“Never bet against America,” advises Warren Buffett

American billionaire Warren Buffett, 90, remains a staunch supporter of the American dream and advises, in his famous annual letter, never to bet against America.

“During its brief existence, 232 years, there has been no incubator capable of unleashing human potential like America,” wrote the leader in this letter addressed to shareholders of the conglomerate Berkshire Hattaway and published on Saturday.

He points out that despite a particularly difficult year 2020, marked by the COVID-19 pandemic which plunged the first economy into recession and pushed millions of people into poverty, “the economic progress of our country has been breathtaking ”.

“Our unwavering conclusion: never bet against America,” he said.

This annual letter is always eagerly awaited by the business world, Warren Buffett being known to be a cautious investor and focusing on the long term.

Regarding the conglomerate Berkshire Hattaway, Warren Buffett admits to having made “a mistake” by buying Precision Castparts (PCC) in 2016, which led to an asset depreciation of 11 billion dollars.

“I paid too much for this business,” admits the billionaire. “Nobody misled me, I was just too optimistic about the potential of CCP,” he said.

Mr. Buffett also indicated that the group’s annual meeting, which usually attracts thousands of shareholders and which will be held on May 1, will be held as last year in virtual mode due to the pandemic.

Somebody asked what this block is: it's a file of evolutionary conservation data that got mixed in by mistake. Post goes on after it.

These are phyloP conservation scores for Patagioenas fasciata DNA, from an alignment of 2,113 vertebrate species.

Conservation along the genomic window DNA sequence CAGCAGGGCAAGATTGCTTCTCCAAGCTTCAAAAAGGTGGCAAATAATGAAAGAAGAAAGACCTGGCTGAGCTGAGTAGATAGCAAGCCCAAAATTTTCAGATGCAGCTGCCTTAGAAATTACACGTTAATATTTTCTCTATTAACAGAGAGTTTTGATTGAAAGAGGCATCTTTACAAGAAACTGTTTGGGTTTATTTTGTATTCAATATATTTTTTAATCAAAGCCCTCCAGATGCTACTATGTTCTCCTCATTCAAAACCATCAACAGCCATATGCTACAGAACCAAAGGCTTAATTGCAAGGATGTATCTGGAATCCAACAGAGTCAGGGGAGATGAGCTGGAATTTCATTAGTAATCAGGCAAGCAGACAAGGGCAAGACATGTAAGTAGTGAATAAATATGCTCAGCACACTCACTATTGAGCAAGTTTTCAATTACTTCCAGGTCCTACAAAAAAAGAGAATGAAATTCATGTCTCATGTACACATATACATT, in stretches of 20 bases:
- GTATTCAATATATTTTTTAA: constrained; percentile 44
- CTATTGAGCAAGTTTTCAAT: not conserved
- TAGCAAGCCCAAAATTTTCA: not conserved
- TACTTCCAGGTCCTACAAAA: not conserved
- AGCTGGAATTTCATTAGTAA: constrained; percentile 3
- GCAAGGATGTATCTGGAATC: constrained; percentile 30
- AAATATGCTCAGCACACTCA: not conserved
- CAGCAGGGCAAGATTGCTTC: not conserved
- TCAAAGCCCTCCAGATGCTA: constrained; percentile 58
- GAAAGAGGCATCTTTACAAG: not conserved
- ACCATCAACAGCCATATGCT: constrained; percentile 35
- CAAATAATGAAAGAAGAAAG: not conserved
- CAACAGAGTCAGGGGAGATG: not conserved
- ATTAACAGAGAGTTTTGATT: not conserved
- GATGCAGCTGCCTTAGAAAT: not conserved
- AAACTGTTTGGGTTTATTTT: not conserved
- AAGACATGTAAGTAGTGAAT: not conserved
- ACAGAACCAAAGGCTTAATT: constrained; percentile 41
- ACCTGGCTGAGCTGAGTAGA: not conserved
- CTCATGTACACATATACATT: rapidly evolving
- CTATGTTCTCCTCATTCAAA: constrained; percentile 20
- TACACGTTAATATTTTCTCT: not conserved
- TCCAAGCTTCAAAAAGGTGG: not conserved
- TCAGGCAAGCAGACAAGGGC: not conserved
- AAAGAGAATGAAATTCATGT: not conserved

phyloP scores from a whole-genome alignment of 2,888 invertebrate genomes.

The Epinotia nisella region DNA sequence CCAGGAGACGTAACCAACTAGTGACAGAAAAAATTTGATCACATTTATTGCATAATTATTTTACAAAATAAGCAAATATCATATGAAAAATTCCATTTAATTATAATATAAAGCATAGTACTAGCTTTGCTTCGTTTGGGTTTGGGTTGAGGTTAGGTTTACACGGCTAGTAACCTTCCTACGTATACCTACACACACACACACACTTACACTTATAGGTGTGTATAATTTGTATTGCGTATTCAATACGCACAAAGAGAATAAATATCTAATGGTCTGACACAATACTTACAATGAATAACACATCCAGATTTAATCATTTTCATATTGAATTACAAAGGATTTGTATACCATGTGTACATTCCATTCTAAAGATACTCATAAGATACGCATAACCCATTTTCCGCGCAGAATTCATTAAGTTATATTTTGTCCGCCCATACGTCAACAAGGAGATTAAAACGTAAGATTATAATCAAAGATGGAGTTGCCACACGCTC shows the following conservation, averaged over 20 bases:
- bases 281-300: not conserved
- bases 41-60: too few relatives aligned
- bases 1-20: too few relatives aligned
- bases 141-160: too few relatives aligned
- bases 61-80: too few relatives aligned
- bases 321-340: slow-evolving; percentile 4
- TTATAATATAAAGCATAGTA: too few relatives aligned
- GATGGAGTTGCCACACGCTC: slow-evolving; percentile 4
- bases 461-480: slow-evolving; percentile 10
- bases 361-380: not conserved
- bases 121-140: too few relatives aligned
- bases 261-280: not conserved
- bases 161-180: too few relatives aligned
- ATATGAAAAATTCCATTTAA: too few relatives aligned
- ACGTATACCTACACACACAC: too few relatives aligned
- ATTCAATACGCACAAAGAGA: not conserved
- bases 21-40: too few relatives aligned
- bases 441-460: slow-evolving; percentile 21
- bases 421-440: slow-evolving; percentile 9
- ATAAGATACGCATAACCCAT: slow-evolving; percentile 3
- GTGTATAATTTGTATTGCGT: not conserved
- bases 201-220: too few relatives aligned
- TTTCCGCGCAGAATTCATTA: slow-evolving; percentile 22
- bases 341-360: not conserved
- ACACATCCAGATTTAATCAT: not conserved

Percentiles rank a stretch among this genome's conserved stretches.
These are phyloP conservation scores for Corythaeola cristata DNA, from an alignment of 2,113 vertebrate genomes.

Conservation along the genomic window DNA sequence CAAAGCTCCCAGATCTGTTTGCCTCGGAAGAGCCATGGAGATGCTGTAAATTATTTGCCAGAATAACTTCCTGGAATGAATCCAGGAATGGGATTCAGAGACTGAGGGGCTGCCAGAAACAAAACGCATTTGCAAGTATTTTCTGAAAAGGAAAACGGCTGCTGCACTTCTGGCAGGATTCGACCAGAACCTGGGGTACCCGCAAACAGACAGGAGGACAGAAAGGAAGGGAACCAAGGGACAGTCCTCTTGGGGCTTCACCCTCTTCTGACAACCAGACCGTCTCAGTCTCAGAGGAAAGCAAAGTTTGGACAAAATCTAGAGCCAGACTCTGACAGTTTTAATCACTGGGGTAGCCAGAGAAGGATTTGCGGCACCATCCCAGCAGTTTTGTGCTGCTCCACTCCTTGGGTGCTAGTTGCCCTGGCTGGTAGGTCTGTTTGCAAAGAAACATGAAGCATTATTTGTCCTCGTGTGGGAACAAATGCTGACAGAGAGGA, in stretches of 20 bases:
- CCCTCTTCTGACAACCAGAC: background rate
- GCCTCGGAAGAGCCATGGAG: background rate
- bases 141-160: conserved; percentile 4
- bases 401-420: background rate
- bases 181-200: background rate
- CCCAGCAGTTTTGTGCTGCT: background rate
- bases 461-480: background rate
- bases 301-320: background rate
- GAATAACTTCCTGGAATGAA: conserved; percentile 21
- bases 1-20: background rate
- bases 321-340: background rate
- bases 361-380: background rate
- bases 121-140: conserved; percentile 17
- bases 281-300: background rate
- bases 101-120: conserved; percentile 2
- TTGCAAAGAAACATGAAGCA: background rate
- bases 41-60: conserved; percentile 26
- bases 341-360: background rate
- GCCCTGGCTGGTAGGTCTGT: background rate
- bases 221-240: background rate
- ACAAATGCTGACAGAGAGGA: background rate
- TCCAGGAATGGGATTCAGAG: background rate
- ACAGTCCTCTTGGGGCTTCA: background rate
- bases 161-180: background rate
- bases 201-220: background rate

“Last year, we did not achieve any objective: Berkshire did not make any significant acquisition and operating profit fell by 9%”, also lamented the leader.

“We did, however, increase the intrinsic value per share of Berkshire by retaining earnings and repurchasing about 5% of our shares,” he explained.

However, he said he was convinced “that over time, Berkshire’s capital gains on its investments will be substantial.”

Looking to the future, he said the conglomerate “will remain a collection of controlled and uncontrolled companies.”

Shareholder capital will also be invested “on the basis of a company’s competitive and sustainable strengths, its management capabilities and character, and price”.

Warren Buffett also explained that he and Charlie Munger would respond on the 1is May to Shareholder Questions, from Los Angeles.

In 2020, Berkshire posted net income of $ 42.5 billion in 2020, driven by its insurance business, but down nearly 48%.

Last year, Berkshire pulled out of airlines and invested more money in pharmaceuticals.

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